Hundreds of impassioned Democrats gathered Saturday night at the Renaissance Asheville Hotel to hear Governor Roy Cooper exhort them to break the Republicans’ veto-proof super-majority in the state legislature.

“We need to pull together like never before to make sure we get this legislature back,” Cooper said at the state party’s annual Western Gala. “The bottom line here is this crowd in power is working as hard as they can to take this state backward, and they’re working fast because they know we’re coming for them.”

The Republicans took control of both houses of the General Assembly in 2010, and then the governor’s office two years later, with the election of Republican Pat McCrory. Cooper defeated McCrory last year in a tight election, but the Republicans maintained their super-majority in the legislature, meaning they can override Cooper’s vetoes at will.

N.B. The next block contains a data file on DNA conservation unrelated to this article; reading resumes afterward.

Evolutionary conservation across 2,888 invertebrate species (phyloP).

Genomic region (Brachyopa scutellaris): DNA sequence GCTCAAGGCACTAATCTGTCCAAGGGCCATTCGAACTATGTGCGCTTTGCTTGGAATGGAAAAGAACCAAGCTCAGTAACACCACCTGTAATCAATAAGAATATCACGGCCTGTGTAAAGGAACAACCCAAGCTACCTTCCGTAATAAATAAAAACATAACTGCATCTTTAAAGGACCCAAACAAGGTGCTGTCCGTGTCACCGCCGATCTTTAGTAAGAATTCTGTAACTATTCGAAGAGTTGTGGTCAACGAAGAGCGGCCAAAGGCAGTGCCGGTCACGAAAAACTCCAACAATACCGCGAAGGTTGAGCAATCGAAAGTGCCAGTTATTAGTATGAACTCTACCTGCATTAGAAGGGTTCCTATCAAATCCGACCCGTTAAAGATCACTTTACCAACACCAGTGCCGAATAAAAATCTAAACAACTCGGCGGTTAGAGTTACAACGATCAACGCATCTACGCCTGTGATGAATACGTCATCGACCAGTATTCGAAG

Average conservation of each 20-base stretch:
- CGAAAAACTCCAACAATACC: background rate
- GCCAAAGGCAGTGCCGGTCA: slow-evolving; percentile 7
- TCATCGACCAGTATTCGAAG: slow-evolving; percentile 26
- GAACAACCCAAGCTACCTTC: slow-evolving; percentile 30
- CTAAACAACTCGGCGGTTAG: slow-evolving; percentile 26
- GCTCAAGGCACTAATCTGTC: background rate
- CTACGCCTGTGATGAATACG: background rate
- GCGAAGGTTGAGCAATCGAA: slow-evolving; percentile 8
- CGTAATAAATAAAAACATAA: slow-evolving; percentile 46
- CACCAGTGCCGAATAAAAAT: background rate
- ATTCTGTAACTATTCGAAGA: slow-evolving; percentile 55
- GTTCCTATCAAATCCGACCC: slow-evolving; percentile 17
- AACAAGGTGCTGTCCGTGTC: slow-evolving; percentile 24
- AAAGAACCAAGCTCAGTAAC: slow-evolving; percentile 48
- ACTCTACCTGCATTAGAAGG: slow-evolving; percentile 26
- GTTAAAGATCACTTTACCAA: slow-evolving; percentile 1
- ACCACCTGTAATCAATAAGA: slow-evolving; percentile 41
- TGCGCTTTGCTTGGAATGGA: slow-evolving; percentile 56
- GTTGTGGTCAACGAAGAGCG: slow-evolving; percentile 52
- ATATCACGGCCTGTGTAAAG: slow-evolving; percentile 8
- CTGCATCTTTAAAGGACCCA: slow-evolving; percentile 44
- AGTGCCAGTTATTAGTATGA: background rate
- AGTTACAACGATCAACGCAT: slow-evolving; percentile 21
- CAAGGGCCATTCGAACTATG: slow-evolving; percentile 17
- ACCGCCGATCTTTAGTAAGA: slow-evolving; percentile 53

Cooper and other speakers, including state Senators Terry Van Duyn and Brian Turner, both of Buncombe, and Floyd McKissick Jr., of Durham, touted the importance of the 2018 election. It will be key, they said, in breaking the super-majority on the way to reclaiming the majority in 2020, a presidential election year that likely will create higher turnout.

Cooper also warned his fellow Democrats, and North Carolinians in general, to be particularly vigilant next spring. Republicans, Cooper says, are setting the stage to remove control of judgeships at every level from the voting public, handing it to the Republican-controlled legislature instead.

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